LinkedIn: Mass Mailing List or Stack of Business Cards??

April 26th, 2008 | by Jason Alba |

I was checking MLPF messages this morning and saw this snippet:

…I don’t look at my LinkedIn network as a mass mailing list…

Very interesting statement. Sometimes I wonder if people think I do look at LinkedIn as a mass mailing list, based on my presentations on getting real value out of LinkedIn as a business or professional tool (some call it a social network).

In fact, in my LinkedIn summary I have this language:

********** If you want to connect with me then I will add you to my business newsletter. I send it out once a month and it lets you know what’s going on in my life (I spend from 10 – 14 hours a day working, so this is what’s going on. IF YOU DON’T WANT TO GET IT, DON’T CONNECT WITH ME. **********************

The problem with not communicating “appropriately” with your contacts is that … well, then your list of contacts ends up like that stack of business cards in your drawer. You know, the one you do nothing with? So there’s got to be some happy place inbetween not newslettering them all and not doing nothing with them.

Are you proactively working on nurturing “intimate relationships” with your professional contacts? Not superficial, not “gimme gimme gimme,” but really nurturing individual, intimate relationships?

  1. 6 Responses to “LinkedIn: Mass Mailing List or Stack of Business Cards??”

  2. By Vincent Wright on Apr 26, 2008 | Reply

    Jason,
    This is, indeed, the dilemma of dilemmas for many of the professionals I’ve talked to about Linkedin over the years.

    The immediately addictive factor about joining Linkedin is the incredible enhancement to the “size” of ones network reach.

    So, some who may enjoy the power of their new-found networking reach may ask: “What good is reaching 5, 10, 20 Million professionals if you can communicate with only 1 at a time?”

    The problem with that question is that not all 21 Million Linkedin members need to use Linked the same way.

    Some of us may need it to help us get the word out about a campaign, a new product, service, site, book launch, etc.

    Others of us may need it to find just one, singular person who “gets” what it is we’re trying to do.

    The latter can be just as invaluable as the former – depending upon the needs of the individual Linkedin member…

  3. By Bill Austin on Apr 26, 2008 | Reply

    Jason,

    When I had 10,000+ business cards sitting in a box, it did no one any good.

    I now have a list of 108 people who get a phone call a least once a month and e-mail a bit more frequently.

    I have a guy who comes over and beats me up for an hour a week on Fridays to make sure I am actually developing relationships, making phone calls, contacting key referral partners in my network and giving them business as well as asking them who they know or have met recently that really needs to be working with my team.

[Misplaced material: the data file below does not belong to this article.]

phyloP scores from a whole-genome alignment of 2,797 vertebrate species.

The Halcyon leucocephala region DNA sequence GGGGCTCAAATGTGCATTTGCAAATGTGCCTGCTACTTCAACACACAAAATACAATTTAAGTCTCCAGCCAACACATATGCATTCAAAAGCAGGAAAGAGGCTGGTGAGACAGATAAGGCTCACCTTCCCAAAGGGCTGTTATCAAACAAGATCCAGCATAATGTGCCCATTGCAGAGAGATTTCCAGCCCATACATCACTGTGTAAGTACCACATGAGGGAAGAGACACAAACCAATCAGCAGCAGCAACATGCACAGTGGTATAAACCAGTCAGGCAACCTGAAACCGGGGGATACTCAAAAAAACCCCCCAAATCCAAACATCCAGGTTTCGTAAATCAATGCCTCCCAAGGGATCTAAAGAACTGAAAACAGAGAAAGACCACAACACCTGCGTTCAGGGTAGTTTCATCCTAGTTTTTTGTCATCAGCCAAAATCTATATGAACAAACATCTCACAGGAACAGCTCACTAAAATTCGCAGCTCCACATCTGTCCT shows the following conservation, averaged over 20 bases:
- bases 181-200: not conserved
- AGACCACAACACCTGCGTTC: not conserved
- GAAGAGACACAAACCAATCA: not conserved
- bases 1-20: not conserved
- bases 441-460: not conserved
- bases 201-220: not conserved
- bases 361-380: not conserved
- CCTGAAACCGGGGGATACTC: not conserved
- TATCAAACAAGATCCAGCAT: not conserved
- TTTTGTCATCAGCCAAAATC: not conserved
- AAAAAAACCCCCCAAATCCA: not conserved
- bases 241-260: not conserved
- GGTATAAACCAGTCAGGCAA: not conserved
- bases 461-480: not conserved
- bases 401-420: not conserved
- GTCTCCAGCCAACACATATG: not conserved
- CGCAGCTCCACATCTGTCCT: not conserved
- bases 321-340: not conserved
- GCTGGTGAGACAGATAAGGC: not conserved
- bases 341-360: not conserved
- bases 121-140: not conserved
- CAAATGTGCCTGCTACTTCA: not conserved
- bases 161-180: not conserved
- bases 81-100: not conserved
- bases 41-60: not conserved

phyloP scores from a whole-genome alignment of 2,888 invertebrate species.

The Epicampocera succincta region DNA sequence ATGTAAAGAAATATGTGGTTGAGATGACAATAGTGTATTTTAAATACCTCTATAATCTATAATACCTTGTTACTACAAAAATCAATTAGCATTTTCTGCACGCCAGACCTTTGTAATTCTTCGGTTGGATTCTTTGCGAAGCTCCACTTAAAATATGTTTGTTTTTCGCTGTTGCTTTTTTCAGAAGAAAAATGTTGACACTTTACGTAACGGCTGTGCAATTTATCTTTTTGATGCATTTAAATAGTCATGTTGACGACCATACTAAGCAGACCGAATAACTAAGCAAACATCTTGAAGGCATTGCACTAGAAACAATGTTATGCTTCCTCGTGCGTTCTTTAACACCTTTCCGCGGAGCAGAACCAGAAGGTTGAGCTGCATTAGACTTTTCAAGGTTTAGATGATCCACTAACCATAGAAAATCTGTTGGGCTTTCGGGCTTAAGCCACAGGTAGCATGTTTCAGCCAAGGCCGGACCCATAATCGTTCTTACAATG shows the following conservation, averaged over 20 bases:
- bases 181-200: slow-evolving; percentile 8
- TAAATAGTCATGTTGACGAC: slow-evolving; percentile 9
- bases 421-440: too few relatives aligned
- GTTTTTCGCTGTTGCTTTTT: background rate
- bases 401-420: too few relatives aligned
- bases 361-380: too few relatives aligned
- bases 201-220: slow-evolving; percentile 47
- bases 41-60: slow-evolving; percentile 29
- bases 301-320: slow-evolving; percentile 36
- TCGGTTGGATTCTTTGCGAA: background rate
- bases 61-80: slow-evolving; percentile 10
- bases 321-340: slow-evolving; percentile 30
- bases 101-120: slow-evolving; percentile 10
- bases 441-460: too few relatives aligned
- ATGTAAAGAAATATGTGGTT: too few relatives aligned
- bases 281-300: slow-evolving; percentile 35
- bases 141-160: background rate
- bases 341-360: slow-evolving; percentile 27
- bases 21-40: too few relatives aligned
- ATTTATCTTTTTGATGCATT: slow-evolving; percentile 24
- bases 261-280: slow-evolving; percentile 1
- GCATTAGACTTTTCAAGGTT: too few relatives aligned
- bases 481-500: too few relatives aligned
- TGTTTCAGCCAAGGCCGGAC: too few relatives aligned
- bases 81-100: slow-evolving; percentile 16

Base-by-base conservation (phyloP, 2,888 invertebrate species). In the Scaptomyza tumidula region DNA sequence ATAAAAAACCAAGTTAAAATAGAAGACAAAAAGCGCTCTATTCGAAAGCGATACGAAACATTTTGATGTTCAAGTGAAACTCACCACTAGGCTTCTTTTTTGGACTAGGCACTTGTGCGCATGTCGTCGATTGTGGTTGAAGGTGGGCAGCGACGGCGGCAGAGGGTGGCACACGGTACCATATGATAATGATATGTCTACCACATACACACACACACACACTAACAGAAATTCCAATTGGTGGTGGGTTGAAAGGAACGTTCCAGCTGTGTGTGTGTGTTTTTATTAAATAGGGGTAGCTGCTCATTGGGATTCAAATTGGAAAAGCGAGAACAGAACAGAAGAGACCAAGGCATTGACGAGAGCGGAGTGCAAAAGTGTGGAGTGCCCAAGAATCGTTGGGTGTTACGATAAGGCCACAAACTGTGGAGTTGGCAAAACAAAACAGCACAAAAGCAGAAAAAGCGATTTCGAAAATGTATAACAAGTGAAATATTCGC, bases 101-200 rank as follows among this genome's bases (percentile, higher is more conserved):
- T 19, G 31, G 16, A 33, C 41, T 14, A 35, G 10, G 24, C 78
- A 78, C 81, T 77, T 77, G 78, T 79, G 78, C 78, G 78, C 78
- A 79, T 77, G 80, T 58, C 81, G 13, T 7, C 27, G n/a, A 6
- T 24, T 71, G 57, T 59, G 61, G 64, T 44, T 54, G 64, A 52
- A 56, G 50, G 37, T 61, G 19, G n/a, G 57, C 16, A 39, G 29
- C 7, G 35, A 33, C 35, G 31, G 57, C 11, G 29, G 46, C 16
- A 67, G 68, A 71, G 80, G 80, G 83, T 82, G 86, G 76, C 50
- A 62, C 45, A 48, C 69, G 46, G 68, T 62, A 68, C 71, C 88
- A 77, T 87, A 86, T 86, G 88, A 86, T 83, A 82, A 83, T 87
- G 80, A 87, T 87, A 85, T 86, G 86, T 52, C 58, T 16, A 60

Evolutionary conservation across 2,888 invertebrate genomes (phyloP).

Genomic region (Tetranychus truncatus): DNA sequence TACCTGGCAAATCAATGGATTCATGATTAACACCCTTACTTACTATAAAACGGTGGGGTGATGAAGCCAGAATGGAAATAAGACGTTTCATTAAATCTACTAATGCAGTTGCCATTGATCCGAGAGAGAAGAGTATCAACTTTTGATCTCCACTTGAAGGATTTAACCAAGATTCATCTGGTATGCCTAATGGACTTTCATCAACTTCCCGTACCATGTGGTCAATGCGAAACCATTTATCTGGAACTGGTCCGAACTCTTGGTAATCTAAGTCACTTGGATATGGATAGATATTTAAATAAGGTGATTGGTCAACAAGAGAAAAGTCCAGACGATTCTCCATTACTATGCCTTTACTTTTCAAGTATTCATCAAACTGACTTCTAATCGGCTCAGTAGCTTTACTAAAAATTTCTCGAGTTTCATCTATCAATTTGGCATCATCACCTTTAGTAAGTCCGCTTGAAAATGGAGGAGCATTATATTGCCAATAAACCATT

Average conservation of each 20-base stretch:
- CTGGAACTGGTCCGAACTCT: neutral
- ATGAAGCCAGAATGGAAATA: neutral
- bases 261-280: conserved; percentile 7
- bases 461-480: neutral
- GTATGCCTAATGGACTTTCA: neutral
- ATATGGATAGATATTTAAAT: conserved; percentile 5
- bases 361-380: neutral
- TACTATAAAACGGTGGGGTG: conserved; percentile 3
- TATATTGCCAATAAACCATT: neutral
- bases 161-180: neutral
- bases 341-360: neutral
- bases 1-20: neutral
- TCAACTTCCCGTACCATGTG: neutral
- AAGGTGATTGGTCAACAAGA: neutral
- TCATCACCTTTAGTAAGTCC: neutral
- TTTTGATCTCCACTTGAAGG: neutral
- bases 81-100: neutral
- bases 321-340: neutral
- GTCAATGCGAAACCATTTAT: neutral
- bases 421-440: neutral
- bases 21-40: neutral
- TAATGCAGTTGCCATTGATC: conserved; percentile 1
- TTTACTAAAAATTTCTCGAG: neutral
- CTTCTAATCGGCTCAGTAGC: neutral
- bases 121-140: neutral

Business has been growing quite well since we got the process down and began making those connections on a regular basis.

  4. By Jason Alba on Apr 26, 2008 | Reply

    Bill, great thoughts. Let me take your comment one step further, since I think some people will read it as “and now I get business and that’s what it’s all about!” I get this question all the time. People want to be hypersensitive to never “spamming” their contacts, so they err on the side of neglecting the contacts.

    Not only does this do nothing for your revenue, it does nothing for your personal brand (well, it brands you as a person who doesn’t follow-up), it does nothing to help you have a rich network (not just size, but strength of relationship), it does nothing to help you grow your network the right way.

    So, in addition to creating revenue growth from nurturing these relationships, there’s a whole lot more to get out of actually nurturing relationships.

    I know YOU already know this, I just wanted to clarify it for the sake of those who think “we” are just out to use our network for personal revenue growth :)

  5. By Bill Austin on Apr 26, 2008 | Reply

    Thanks for clarifying Jason. Yes, I agree wholeheartedly that you and I (and Vincent) are definitely not just in it for our own personal gain.

    Lately I have been telling a lot of people the following:

    “We make our own personal economy.”

    I said it on camera the other day for the Channel 3 news but that part got cut out in the final version.

    My point is that the economy is always as good as we make it for ourselves and for those with whom we make and have and nurture relationships.

    If we ignore the rumblings in the press that there is a recession or a depression coming and we build our business and the businesses of those we have relationships with – our personal economy and theirs’ will be just fine.

  6. By Bill Austin on Apr 26, 2008 | Reply

    In the distant past, when people from my LinkedIn network said – “How can I help?” I often took it as insincere and ignored it.

    After a discussion about that topic on MLPF, I began to respond with specific answers.

    I am fairly certain that no one who asked “How can I help?” and then got my reply has ever actually done anything requested in those answers.

    I did find the exercise fascinating and I wonder whether they simply don’t understand, don’t think they can help, or really never intended to help.

    The first time I sent that message as a reply, it was done kind of tongue in cheek but I got more serious and refined the message over time.

    It is very specific on how people can help … they simply don’t.

    Any idea why? I can post that message if it will add to the discussion.

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